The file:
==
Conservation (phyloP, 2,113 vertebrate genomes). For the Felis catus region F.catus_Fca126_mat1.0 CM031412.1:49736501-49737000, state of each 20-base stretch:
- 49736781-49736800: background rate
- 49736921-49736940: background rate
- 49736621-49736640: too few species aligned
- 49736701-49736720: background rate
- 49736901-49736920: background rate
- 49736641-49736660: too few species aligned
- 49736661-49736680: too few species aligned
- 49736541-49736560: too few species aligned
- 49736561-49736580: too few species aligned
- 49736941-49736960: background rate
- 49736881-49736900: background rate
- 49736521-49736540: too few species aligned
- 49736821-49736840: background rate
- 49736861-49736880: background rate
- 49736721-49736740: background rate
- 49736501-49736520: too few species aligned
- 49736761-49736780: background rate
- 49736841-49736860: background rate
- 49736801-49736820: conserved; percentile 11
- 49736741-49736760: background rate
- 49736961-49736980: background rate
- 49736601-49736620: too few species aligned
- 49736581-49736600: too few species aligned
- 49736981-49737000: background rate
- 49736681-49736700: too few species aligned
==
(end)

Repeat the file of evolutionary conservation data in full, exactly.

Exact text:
Conservation (phyloP, 2,113 vertebrate genomes). For the Felis catus region F.catus_Fca126_mat1.0 CM031412.1:49736501-49737000, state of each 20-base stretch:
- 49736781-49736800: background rate
- 49736921-49736940: background rate
- 49736621-49736640: too few species aligned
- 49736701-49736720: background rate
- 49736901-49736920: background rate
- 49736641-49736660: too few species aligned
- 49736661-49736680: too few species aligned
- 49736541-49736560: too few species aligned
- 49736561-49736580: too few species aligned
- 49736941-49736960: background rate
- 49736881-49736900: background rate
- 49736521-49736540: too few species aligned
- 49736821-49736840: background rate
- 49736861-49736880: background rate
- 49736721-49736740: background rate
- 49736501-49736520: too few species aligned
- 49736761-49736780: background rate
- 49736841-49736860: background rate
- 49736801-49736820: conserved; percentile 11
- 49736741-49736760: background rate
- 49736961-49736980: background rate
- 49736601-49736620: too few species aligned
- 49736581-49736600: too few species aligned
- 49736981-49737000: background rate
- 49736681-49736700: too few species aligned